It is in this knowing, much like having a beloved husband or wife, a much-loved friend, or a best friend, that we reach true peace with God and with ourselves. We can only do the best we can, and, despite all the problems we have, know that God is with us even as we doubt, and, perhaps, if we are really, really lucky; one day Jesus will turn our water into wine.
We begin our prayers today in this, the week of Christian Unity, with a prayer for the unity of all Christians. Lord, you invite us to abide in you who are the vinedresser who cares for us with love. You call on us to see the beauty of each branch united to the vine, the beauty of each person. And yet, too often the differences in others make us afraid. We withdraw into ourselves. Our trust in you and one another is lost. Come and direct our hearts toward you once again, That as one family we may praise your name. Amen. The response we use today in our remaining prayers of intercession is: Direct us Lord And we will follow We pray that the Church may be A vibrant sign of God’s life In every generation and locality; That we may find new ways of serving, listening and loving, With the human face of ordinary people Lit with the brightness of God. Direct us Lord And we will follow We pray that the world’s attention May be refocused on what is of lasting value; That in humility, all in authority May hear the real needs, Honour them and act on them. Direct us Lord And we will follow We pray for every household in our neighbourhood That we may be alerted to the signs of glory around us In the ordinary, daily miracles And come to welcome Jesus as Lord. Direct us Lord And we will follow We pray that all who are searching for meaning in life May realise God’s closeness to them; That wrong lives may be courageously righted, And damaged lives and attitudes healed. Direct us Lord And we will follow We pray for all who are sick at this time, For those at home remembering today Janet and Mark, For those in hospital and those who care for them. That they may know your protection, healing and peace. And for us all, that we may play our part in protecting others. Direct us Lord And we will follow We pray that the dying may know your presence And be safely led through that last journey To the peace and joy of eternal life. We pray that we may all one day experience The peace and joy of God’s heaven. Direct us Lord And we will follow In all the changing circumstances of life That threaten to pull us down, We pray that we may become increasingly aware Of God’s amazing love for each of us, Until our hearts are overflowing With thankfulness and praise. That we may with Paul the apostle, Whose feast day falls tomorrow: Rejoice in the Lord always, and be content In every circumstance. Merciful Father Accept these prayers For the sake of your Son Our Saviour Jesus Christ.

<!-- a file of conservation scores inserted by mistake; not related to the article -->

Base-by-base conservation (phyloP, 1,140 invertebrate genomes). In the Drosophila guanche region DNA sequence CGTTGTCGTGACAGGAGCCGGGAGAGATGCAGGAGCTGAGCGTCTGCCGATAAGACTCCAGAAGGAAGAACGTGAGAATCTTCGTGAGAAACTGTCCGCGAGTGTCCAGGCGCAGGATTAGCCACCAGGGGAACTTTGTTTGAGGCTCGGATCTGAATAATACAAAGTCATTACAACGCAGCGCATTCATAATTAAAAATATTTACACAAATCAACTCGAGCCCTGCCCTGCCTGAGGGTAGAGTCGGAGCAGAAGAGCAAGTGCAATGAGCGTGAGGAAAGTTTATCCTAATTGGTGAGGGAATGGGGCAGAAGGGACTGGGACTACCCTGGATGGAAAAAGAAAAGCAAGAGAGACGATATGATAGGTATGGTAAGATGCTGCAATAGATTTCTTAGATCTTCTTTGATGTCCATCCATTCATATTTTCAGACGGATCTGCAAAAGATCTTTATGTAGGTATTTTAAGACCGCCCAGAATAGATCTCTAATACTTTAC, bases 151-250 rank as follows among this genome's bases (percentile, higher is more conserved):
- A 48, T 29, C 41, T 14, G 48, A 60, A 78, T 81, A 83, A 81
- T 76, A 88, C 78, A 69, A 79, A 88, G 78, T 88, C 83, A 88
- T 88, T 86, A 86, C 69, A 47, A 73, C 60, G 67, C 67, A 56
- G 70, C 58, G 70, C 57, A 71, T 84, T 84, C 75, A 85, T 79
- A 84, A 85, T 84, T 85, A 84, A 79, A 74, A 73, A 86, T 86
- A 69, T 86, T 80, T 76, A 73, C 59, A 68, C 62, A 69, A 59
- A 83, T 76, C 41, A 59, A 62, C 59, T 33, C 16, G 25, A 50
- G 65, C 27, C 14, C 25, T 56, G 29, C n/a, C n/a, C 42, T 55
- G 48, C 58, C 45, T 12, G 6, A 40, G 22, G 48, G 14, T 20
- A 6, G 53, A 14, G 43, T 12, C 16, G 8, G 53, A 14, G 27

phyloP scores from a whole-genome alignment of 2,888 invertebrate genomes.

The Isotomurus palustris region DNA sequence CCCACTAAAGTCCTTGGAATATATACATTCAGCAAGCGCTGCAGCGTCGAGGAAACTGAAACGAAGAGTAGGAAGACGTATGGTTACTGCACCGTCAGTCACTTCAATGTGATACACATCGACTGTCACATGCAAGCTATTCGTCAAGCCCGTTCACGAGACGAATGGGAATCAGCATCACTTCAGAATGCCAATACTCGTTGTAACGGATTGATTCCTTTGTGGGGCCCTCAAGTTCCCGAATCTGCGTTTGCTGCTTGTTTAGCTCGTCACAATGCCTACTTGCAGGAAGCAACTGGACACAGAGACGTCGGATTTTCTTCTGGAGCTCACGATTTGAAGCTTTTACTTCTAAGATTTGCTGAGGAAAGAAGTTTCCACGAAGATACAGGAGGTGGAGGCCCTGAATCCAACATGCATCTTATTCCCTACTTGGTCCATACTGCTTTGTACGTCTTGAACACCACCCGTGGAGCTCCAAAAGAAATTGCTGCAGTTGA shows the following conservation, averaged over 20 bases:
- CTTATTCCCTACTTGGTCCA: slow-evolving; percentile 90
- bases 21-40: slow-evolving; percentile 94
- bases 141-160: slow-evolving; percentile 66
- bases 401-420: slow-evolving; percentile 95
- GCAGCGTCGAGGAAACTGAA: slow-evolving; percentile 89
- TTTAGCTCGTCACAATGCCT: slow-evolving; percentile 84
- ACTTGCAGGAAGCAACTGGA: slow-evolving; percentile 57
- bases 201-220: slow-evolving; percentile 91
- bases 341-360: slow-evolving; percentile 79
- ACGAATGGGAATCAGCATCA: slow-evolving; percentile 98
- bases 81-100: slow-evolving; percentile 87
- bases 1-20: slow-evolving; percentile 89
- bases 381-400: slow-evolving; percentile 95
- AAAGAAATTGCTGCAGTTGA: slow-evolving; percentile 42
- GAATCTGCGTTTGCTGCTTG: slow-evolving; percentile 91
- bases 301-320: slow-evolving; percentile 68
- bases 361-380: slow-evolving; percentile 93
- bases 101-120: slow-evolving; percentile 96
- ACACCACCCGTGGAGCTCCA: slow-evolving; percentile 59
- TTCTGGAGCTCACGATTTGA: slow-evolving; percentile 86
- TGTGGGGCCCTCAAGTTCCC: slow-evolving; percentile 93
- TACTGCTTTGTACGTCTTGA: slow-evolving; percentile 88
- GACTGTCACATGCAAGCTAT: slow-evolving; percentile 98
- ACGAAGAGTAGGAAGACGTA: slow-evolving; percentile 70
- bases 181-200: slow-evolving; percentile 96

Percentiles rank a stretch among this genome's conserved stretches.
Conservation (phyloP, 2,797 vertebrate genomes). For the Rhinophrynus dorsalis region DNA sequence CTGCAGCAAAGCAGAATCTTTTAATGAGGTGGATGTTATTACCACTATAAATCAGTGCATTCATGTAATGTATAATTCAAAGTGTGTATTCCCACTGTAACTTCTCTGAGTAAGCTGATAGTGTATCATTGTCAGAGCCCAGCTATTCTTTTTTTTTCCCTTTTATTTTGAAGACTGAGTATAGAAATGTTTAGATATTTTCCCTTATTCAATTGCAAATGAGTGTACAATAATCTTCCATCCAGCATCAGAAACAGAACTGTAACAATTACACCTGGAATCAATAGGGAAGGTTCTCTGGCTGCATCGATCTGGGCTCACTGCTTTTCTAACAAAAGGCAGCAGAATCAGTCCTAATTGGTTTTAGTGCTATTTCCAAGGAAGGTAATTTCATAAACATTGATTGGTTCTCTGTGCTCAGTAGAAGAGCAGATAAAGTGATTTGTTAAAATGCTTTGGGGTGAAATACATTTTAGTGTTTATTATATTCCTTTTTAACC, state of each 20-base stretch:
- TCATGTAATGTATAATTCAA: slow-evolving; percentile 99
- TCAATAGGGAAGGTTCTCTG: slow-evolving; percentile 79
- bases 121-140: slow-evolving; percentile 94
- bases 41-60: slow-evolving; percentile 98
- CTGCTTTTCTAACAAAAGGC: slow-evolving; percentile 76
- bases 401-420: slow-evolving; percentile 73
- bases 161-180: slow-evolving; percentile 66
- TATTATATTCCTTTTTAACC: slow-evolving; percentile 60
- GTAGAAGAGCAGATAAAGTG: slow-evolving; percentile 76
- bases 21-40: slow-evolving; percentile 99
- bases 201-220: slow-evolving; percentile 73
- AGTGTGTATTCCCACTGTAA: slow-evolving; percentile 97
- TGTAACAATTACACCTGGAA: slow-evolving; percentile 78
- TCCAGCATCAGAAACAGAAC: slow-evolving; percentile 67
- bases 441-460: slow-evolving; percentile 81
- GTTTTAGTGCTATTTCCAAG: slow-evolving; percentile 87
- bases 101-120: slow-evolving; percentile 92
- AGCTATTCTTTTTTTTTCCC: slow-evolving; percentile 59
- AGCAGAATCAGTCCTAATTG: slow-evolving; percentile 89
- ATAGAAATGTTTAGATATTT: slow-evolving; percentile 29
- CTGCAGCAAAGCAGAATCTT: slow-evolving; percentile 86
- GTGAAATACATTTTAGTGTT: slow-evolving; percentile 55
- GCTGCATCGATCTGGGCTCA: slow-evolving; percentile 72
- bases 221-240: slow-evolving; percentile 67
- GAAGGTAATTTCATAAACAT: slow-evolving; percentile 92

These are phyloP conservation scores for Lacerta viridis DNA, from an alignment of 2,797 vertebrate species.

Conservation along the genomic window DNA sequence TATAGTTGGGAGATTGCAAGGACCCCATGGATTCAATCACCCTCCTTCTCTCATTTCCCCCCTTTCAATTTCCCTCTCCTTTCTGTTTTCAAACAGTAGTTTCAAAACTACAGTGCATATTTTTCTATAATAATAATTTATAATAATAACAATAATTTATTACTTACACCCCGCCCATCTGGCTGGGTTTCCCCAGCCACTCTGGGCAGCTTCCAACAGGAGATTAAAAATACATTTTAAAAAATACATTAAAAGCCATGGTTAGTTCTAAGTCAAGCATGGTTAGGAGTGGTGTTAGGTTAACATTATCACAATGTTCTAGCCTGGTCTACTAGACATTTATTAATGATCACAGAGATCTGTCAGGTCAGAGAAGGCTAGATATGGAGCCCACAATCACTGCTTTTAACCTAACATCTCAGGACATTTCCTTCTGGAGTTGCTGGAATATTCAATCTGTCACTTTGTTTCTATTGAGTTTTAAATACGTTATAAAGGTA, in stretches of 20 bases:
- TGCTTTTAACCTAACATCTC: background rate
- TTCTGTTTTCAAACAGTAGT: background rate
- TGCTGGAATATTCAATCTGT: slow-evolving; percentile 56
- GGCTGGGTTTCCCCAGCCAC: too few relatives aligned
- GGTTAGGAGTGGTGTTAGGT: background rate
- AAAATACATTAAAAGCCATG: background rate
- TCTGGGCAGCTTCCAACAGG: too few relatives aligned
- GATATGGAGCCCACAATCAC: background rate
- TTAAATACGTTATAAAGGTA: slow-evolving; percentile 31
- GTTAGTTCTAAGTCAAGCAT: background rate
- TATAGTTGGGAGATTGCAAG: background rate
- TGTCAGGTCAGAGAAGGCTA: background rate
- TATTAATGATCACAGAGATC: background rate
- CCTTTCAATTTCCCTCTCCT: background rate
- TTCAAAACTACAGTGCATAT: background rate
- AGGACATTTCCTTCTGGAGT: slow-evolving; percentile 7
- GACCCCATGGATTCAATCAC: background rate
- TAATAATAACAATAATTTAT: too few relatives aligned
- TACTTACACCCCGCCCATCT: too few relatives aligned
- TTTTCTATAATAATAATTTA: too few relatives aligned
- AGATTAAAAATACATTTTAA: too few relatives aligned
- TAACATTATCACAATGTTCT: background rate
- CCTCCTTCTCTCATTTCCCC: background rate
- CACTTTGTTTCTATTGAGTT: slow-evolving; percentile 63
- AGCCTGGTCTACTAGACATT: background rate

This Week’s Notices: Click this link to read the notices.